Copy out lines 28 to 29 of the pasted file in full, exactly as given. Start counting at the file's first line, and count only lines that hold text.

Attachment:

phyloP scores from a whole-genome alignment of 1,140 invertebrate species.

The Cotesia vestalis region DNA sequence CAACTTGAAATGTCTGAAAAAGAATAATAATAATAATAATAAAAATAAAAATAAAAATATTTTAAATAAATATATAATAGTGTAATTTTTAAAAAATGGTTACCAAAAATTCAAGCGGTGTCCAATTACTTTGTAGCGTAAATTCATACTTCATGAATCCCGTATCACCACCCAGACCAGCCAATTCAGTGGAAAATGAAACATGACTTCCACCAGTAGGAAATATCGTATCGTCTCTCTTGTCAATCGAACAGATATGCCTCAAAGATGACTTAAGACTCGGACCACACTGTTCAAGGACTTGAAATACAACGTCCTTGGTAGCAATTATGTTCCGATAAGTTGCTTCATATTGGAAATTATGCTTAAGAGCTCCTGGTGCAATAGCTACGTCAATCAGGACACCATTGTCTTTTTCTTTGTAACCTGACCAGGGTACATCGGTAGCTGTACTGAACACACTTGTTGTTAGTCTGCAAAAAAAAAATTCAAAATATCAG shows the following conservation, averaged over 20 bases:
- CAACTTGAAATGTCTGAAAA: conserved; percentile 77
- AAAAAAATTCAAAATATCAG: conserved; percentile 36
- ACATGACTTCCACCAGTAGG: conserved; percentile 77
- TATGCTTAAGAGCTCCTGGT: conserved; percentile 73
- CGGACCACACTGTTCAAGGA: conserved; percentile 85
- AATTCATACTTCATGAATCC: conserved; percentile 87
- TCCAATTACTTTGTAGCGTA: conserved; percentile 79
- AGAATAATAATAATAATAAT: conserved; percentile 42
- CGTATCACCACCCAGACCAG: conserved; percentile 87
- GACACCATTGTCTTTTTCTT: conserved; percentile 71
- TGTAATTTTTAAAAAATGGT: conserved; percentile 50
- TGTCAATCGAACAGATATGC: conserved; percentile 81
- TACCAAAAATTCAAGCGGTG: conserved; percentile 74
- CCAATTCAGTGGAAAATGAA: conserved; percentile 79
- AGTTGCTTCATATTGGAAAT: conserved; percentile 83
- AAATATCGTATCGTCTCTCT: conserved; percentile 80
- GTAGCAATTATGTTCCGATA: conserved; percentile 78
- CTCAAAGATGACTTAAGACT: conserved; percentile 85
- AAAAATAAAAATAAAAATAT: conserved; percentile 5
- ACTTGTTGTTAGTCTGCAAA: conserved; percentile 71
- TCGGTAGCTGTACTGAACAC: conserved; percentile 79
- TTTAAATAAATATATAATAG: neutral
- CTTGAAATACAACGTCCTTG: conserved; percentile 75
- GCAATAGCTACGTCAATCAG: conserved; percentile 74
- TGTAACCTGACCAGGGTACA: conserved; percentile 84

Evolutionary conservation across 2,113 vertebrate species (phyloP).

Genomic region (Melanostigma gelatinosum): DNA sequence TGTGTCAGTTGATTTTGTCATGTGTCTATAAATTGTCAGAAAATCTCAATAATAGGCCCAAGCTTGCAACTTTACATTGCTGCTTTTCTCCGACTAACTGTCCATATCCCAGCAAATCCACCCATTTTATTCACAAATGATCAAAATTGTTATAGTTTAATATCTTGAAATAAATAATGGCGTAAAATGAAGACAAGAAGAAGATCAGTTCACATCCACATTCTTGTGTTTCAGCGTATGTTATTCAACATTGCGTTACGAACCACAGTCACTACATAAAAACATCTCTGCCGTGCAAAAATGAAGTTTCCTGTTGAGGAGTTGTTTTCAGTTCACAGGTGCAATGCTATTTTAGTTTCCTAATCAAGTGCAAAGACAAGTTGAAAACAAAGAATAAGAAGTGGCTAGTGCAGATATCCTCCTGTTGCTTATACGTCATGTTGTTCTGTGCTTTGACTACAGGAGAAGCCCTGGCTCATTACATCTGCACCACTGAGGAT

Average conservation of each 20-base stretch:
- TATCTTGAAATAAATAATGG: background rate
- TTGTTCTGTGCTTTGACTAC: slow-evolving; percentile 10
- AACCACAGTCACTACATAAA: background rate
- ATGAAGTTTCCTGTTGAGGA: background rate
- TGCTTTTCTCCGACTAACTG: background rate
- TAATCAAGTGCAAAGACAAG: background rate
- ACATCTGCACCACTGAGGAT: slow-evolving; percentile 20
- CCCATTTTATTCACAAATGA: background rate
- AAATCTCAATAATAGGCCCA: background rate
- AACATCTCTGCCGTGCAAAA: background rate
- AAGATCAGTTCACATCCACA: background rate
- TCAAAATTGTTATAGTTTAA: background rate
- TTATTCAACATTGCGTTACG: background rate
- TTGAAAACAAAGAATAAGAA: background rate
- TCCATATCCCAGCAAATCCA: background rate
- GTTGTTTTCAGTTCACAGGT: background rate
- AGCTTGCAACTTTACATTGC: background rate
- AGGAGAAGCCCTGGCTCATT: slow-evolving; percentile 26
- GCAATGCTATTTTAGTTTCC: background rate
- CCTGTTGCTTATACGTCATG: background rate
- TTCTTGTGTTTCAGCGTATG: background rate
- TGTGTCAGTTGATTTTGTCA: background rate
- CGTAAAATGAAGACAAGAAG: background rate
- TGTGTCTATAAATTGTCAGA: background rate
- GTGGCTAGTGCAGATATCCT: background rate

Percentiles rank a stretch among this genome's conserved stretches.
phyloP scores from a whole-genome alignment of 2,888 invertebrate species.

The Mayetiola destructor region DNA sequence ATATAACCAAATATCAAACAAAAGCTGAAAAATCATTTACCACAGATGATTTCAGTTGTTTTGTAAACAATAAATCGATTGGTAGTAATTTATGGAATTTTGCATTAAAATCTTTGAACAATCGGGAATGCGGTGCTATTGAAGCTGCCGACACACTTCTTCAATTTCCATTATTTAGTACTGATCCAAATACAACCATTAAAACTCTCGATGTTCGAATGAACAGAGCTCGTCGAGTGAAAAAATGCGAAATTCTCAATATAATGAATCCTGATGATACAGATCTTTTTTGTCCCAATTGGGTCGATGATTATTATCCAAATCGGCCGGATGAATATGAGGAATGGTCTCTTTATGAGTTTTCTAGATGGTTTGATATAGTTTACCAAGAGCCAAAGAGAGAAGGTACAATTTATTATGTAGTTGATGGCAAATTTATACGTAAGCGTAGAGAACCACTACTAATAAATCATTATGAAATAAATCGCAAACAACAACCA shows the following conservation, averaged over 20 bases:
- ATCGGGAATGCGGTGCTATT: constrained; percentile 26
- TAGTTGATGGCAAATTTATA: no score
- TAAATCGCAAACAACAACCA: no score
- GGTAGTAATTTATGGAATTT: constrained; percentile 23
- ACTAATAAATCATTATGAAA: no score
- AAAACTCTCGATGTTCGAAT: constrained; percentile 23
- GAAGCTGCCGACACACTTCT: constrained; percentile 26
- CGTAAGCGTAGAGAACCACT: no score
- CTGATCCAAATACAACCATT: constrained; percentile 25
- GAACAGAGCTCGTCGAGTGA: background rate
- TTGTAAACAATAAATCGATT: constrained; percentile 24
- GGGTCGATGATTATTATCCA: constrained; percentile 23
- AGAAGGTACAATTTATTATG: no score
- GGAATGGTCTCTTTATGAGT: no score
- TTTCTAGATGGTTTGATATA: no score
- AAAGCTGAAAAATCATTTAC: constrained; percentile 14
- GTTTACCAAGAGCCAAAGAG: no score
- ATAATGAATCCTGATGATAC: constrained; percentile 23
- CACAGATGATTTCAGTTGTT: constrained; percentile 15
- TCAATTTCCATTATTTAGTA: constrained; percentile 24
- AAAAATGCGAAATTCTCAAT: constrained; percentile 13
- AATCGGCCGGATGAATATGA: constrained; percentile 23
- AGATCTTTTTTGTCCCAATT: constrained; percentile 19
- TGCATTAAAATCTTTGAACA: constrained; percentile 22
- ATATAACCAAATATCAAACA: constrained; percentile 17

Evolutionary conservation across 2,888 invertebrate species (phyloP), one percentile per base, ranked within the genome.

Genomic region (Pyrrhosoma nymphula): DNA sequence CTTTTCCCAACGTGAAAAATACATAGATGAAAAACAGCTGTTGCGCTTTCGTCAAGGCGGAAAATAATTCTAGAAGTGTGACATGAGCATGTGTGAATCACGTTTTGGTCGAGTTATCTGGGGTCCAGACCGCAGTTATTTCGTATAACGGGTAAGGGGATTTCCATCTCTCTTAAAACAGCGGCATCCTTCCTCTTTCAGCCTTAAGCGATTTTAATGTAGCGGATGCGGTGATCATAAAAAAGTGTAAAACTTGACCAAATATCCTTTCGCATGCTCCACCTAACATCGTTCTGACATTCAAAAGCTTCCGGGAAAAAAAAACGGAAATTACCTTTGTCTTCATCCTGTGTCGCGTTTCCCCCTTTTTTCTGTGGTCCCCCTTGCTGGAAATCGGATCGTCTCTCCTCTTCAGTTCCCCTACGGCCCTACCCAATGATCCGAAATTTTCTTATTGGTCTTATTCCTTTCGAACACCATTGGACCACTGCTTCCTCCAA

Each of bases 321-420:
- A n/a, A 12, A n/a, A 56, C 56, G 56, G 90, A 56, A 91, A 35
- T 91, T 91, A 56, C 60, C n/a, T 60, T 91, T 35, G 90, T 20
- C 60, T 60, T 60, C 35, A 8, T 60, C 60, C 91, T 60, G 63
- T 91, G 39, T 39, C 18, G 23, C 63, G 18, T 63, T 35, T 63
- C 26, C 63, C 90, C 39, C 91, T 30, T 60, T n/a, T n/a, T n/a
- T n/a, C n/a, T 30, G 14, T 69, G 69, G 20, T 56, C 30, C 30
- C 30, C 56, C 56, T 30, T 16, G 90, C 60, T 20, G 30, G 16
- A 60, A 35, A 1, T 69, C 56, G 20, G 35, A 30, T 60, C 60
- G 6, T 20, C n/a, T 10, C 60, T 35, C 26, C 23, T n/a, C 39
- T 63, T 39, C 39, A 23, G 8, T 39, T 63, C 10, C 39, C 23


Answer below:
Evolutionary conservation across 2,113 vertebrate species (phyloP).

Genomic region (Melanostigma gelatinosum): DNA sequence TGTGTCAGTTGATTTTGTCATGTGTCTATAAATTGTCAGAAAATCTCAATAATAGGCCCAAGCTTGCAACTTTACATTGCTGCTTTTCTCCGACTAACTGTCCATATCCCAGCAAATCCACCCATTTTATTCACAAATGATCAAAATTGTTATAGTTTAATATCTTGAAATAAATAATGGCGTAAAATGAAGACAAGAAGAAGATCAGTTCACATCCACATTCTTGTGTTTCAGCGTATGTTATTCAACATTGCGTTACGAACCACAGTCACTACATAAAAACATCTCTGCCGTGCAAAAATGAAGTTTCCTGTTGAGGAGTTGTTTTCAGTTCACAGGTGCAATGCTATTTTAGTTTCCTAATCAAGTGCAAAGACAAGTTGAAAACAAAGAATAAGAAGTGGCTAGTGCAGATATCCTCCTGTTGCTTATACGTCATGTTGTTCTGTGCTTTGACTACAGGAGAAGCCCTGGCTCATTACATCTGCACCACTGAGGAT